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  1.  
    After going over my fabric heat loss figure of 3474W (-5 outside;inside 20C) I am looking to improve insulation in every last area possible (NB: this is not a new build, but rather extensions and renovation). In one of the SIPs extensions I have 175mm SIP panel (with 153 PU foam sandwiched with 11mm OSB) and wondering whether to add a further 25mm PIR in any redundant service voids internally.

    Currently my u-value is 0.138:

    18mm WRC cladding/ with 25mm void / breather membrane / SIP panel / VCL / 25mm service void (battened) / double plasterboard 24mm

    So my plan was to add 25mm PIR into the service void where I won't have cabling or any future need for cabling.

    This will bring down the u-value to approx 0.124. I don't want to lose any additional interior space by going with thicker PIR and also realise that will move inwards the dew point. I can't add insulation on the outside as the WRC is already up. Critical area is of course around the sole plate and that will have an insulation 'skirt' around the exterior base/slab area as in the attached detail.

    Am I asking for trouble wrt condensation risk if I now start adding the 25mm insulation internally?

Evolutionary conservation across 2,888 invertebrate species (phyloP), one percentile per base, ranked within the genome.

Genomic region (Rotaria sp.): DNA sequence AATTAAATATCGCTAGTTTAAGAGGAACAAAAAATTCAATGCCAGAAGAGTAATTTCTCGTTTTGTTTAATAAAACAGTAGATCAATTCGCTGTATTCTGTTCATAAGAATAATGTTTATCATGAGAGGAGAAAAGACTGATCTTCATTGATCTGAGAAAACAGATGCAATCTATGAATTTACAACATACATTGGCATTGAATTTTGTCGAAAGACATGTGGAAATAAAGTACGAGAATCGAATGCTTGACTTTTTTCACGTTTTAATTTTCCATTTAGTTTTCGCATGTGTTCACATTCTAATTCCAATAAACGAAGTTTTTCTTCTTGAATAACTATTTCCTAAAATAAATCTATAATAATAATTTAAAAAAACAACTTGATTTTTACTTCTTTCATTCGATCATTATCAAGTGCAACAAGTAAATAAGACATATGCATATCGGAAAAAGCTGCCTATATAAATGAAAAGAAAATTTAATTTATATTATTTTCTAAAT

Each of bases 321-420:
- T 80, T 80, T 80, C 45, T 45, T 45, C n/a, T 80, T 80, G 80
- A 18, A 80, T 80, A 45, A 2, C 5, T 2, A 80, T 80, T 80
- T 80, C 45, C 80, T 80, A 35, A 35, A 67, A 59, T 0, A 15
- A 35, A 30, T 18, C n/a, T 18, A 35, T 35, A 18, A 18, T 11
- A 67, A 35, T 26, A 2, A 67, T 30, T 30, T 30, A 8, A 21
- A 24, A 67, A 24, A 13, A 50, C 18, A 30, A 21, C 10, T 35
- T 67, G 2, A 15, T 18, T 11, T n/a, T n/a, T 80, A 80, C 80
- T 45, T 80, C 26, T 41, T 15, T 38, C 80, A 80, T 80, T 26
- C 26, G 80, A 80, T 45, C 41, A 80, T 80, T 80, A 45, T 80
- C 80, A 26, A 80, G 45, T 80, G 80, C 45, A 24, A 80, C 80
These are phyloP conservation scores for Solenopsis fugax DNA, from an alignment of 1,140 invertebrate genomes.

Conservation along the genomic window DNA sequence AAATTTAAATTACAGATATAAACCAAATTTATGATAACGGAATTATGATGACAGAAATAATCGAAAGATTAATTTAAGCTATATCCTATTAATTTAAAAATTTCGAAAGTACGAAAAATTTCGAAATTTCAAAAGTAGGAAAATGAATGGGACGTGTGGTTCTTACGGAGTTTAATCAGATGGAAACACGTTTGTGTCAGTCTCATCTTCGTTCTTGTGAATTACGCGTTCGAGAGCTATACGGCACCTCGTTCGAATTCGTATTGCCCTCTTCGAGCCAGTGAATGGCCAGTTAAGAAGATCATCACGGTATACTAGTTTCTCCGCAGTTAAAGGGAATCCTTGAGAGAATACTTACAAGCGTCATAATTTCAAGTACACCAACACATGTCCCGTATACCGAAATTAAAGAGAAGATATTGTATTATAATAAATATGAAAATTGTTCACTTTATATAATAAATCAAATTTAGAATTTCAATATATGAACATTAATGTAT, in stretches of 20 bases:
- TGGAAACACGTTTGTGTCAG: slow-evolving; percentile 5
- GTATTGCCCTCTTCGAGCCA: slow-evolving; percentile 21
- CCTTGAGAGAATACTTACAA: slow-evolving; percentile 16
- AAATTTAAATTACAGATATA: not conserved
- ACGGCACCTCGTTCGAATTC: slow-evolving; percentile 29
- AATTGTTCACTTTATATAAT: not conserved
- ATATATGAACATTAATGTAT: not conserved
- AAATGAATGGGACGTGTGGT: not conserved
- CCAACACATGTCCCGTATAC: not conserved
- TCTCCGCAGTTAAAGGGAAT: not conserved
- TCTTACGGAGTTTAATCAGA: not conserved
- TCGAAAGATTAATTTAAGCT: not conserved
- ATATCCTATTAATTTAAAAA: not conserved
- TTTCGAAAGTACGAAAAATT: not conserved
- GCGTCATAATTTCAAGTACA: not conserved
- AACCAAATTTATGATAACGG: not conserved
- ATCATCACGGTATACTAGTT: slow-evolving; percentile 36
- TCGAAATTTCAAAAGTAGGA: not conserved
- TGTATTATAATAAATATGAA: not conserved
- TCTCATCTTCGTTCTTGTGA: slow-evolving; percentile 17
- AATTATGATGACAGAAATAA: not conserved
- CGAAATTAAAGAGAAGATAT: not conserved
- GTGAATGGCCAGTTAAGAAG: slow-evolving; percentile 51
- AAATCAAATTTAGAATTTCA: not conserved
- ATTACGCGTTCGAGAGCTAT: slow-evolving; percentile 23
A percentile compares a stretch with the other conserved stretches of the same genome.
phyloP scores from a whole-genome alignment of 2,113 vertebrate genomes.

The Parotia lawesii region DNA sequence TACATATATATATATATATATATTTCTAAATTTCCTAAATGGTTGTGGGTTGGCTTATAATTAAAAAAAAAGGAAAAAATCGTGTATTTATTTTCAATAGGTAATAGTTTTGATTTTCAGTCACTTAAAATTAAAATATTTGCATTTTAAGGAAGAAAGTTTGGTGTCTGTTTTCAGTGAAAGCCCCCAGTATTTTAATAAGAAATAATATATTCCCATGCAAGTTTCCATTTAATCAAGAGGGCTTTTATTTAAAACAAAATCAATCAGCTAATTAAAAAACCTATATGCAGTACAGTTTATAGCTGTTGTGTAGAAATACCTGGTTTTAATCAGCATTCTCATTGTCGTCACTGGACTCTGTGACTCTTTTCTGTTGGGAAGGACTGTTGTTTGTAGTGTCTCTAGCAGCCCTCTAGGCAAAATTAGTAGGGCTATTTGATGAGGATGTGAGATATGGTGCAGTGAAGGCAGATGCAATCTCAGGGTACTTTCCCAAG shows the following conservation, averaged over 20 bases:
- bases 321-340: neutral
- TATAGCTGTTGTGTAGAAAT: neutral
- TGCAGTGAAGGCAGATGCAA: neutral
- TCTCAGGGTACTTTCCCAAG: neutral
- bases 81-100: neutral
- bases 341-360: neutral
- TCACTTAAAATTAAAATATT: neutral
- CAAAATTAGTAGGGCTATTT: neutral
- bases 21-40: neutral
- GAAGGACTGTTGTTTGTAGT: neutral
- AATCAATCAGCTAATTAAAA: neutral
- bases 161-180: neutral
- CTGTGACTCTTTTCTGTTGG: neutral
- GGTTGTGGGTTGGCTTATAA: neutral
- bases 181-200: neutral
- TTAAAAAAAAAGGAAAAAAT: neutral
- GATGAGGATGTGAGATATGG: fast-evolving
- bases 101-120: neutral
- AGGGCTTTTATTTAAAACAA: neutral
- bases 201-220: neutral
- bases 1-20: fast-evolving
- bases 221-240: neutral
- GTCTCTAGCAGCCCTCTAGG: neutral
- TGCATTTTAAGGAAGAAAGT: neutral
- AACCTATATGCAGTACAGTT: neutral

Floor-slab detail (1).jpg
    • CommentAuthortony
    • CommentTimeMay 7th 2018 edited
     
    No risk of condensation
  2.  
    Putting the additional insulation as you suggest will improve your u value by 0.014 which at a delta of 25 deg gives 0.35W or 8.4W over 24 hours (per M2)

    What cost of installation over ROI. At what point does diminishing returns kick in?
  3.  
    @Tony 'no' to what? i.e. no risk or no to installing?

    @Peter - thanks for the Watts. That's 840W then per day saved. 12p (ish) per day saved.

    I have some spare 25mm offcuts that I can squeeze into the voids, which is easy enough to do but getting the detailing done will be the fidgetty side of things (sealing all gaps to try and create maybe a 2nd VCL layer. So probably not worth it in terms of ROI but perhaps from a 2nd vcl perspective I should proceed.
  4.  
    Posted By: kentishgreen@Peter - thanks for the Watts. That's 840W then per day saved. 12p (ish) per day saved.

    Err - not quite. An decrease of 0.014 u value at a delta of 25 deg is 0.014 * 25 = 0.35W , 0.35W over 24 hours is 8.4W so your saving is 8.4W per day per M2.
  5.  
    Ermm... 0.35Watts over 24 hours is 8.4 Watt-hours, which is 0.0084 kWh saved per day per m2, but only on the coldest day of the year.